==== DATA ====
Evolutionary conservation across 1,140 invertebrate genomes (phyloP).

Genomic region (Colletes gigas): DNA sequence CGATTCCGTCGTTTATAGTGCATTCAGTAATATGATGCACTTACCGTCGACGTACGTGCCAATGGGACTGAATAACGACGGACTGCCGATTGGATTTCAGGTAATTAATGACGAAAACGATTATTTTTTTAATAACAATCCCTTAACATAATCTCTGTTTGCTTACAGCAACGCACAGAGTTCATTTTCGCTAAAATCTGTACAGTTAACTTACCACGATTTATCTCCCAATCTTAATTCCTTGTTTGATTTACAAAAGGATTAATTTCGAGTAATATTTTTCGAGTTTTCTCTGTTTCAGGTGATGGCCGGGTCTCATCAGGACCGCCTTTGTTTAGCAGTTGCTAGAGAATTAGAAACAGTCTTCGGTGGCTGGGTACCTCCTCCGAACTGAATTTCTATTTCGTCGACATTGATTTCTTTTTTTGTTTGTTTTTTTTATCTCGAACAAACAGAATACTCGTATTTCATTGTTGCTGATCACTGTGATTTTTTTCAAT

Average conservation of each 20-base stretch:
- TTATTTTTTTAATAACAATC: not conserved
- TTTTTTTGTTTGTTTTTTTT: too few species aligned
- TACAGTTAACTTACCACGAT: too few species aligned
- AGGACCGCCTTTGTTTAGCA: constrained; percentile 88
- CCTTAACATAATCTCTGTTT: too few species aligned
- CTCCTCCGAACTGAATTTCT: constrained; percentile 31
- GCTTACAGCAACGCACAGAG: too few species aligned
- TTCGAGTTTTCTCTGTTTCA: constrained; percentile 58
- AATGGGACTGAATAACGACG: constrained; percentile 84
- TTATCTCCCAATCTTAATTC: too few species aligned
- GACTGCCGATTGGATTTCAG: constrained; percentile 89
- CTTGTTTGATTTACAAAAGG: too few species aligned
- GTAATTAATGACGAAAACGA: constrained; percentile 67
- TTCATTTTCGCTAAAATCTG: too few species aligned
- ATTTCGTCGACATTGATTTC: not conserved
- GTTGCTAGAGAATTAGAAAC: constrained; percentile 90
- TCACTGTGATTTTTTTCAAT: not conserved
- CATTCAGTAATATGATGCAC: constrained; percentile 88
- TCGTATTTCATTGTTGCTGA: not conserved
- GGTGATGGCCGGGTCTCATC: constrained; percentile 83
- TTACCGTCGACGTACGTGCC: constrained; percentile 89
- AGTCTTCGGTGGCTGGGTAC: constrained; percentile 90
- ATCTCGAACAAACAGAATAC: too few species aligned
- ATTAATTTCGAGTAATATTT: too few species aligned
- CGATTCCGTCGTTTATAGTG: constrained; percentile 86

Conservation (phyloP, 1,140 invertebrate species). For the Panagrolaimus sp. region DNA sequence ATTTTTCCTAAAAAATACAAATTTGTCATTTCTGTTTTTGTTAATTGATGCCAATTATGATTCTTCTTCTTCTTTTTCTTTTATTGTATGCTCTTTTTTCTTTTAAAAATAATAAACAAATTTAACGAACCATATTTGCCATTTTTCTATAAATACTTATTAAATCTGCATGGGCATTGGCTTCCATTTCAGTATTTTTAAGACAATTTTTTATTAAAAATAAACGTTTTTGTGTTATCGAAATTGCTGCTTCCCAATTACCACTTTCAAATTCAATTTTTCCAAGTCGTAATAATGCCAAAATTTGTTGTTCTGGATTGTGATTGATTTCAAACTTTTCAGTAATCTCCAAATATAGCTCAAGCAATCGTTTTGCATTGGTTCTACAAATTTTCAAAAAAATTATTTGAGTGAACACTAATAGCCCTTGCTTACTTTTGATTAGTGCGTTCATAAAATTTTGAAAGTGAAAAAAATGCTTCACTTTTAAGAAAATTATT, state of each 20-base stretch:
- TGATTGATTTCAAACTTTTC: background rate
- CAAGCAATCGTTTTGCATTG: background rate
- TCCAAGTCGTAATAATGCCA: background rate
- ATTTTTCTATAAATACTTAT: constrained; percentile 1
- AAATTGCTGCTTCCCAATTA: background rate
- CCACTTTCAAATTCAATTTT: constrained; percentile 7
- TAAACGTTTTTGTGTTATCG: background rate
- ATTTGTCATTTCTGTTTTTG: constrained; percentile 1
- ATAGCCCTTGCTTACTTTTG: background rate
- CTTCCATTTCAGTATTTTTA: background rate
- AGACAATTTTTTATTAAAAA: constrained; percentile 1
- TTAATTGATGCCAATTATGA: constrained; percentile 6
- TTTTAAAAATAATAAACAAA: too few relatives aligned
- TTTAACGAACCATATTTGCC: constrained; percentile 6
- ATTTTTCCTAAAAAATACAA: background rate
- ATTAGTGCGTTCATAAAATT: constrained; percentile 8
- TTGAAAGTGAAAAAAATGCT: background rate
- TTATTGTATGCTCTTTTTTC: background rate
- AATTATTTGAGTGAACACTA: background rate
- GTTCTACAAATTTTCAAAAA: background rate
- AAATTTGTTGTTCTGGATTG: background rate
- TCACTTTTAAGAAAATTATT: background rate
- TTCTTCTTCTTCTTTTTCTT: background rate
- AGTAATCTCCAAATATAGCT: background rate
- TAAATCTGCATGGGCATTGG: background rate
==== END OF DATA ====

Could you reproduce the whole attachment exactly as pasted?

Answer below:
Evolutionary conservation across 1,140 invertebrate genomes (phyloP).

Genomic region (Colletes gigas): DNA sequence CGATTCCGTCGTTTATAGTGCATTCAGTAATATGATGCACTTACCGTCGACGTACGTGCCAATGGGACTGAATAACGACGGACTGCCGATTGGATTTCAGGTAATTAATGACGAAAACGATTATTTTTTTAATAACAATCCCTTAACATAATCTCTGTTTGCTTACAGCAACGCACAGAGTTCATTTTCGCTAAAATCTGTACAGTTAACTTACCACGATTTATCTCCCAATCTTAATTCCTTGTTTGATTTACAAAAGGATTAATTTCGAGTAATATTTTTCGAGTTTTCTCTGTTTCAGGTGATGGCCGGGTCTCATCAGGACCGCCTTTGTTTAGCAGTTGCTAGAGAATTAGAAACAGTCTTCGGTGGCTGGGTACCTCCTCCGAACTGAATTTCTATTTCGTCGACATTGATTTCTTTTTTTGTTTGTTTTTTTTATCTCGAACAAACAGAATACTCGTATTTCATTGTTGCTGATCACTGTGATTTTTTTCAAT

Average conservation of each 20-base stretch:
- TTATTTTTTTAATAACAATC: not conserved
- TTTTTTTGTTTGTTTTTTTT: too few species aligned
- TACAGTTAACTTACCACGAT: too few species aligned
- AGGACCGCCTTTGTTTAGCA: constrained; percentile 88
- CCTTAACATAATCTCTGTTT: too few species aligned
- CTCCTCCGAACTGAATTTCT: constrained; percentile 31
- GCTTACAGCAACGCACAGAG: too few species aligned
- TTCGAGTTTTCTCTGTTTCA: constrained; percentile 58
- AATGGGACTGAATAACGACG: constrained; percentile 84
- TTATCTCCCAATCTTAATTC: too few species aligned
- GACTGCCGATTGGATTTCAG: constrained; percentile 89
- CTTGTTTGATTTACAAAAGG: too few species aligned
- GTAATTAATGACGAAAACGA: constrained; percentile 67
- TTCATTTTCGCTAAAATCTG: too few species aligned
- ATTTCGTCGACATTGATTTC: not conserved
- GTTGCTAGAGAATTAGAAAC: constrained; percentile 90
- TCACTGTGATTTTTTTCAAT: not conserved
- CATTCAGTAATATGATGCAC: constrained; percentile 88
- TCGTATTTCATTGTTGCTGA: not conserved
- GGTGATGGCCGGGTCTCATC: constrained; percentile 83
- TTACCGTCGACGTACGTGCC: constrained; percentile 89
- AGTCTTCGGTGGCTGGGTAC: constrained; percentile 90
- ATCTCGAACAAACAGAATAC: too few species aligned
- ATTAATTTCGAGTAATATTT: too few species aligned
- CGATTCCGTCGTTTATAGTG: constrained; percentile 86

Conservation (phyloP, 1,140 invertebrate species). For the Panagrolaimus sp. region DNA sequence ATTTTTCCTAAAAAATACAAATTTGTCATTTCTGTTTTTGTTAATTGATGCCAATTATGATTCTTCTTCTTCTTTTTCTTTTATTGTATGCTCTTTTTTCTTTTAAAAATAATAAACAAATTTAACGAACCATATTTGCCATTTTTCTATAAATACTTATTAAATCTGCATGGGCATTGGCTTCCATTTCAGTATTTTTAAGACAATTTTTTATTAAAAATAAACGTTTTTGTGTTATCGAAATTGCTGCTTCCCAATTACCACTTTCAAATTCAATTTTTCCAAGTCGTAATAATGCCAAAATTTGTTGTTCTGGATTGTGATTGATTTCAAACTTTTCAGTAATCTCCAAATATAGCTCAAGCAATCGTTTTGCATTGGTTCTACAAATTTTCAAAAAAATTATTTGAGTGAACACTAATAGCCCTTGCTTACTTTTGATTAGTGCGTTCATAAAATTTTGAAAGTGAAAAAAATGCTTCACTTTTAAGAAAATTATT, state of each 20-base stretch:
- TGATTGATTTCAAACTTTTC: background rate
- CAAGCAATCGTTTTGCATTG: background rate
- TCCAAGTCGTAATAATGCCA: background rate
- ATTTTTCTATAAATACTTAT: constrained; percentile 1
- AAATTGCTGCTTCCCAATTA: background rate
- CCACTTTCAAATTCAATTTT: constrained; percentile 7
- TAAACGTTTTTGTGTTATCG: background rate
- ATTTGTCATTTCTGTTTTTG: constrained; percentile 1
- ATAGCCCTTGCTTACTTTTG: background rate
- CTTCCATTTCAGTATTTTTA: background rate
- AGACAATTTTTTATTAAAAA: constrained; percentile 1
- TTAATTGATGCCAATTATGA: constrained; percentile 6
- TTTTAAAAATAATAAACAAA: too few relatives aligned
- TTTAACGAACCATATTTGCC: constrained; percentile 6
- ATTTTTCCTAAAAAATACAA: background rate
- ATTAGTGCGTTCATAAAATT: constrained; percentile 8
- TTGAAAGTGAAAAAAATGCT: background rate
- TTATTGTATGCTCTTTTTTC: background rate
- AATTATTTGAGTGAACACTA: background rate
- GTTCTACAAATTTTCAAAAA: background rate
- AAATTTGTTGTTCTGGATTG: background rate
- TCACTTTTAAGAAAATTATT: background rate
- TTCTTCTTCTTCTTTTTCTT: background rate
- AGTAATCTCCAAATATAGCT: background rate
- TAAATCTGCATGGGCATTGG: background rate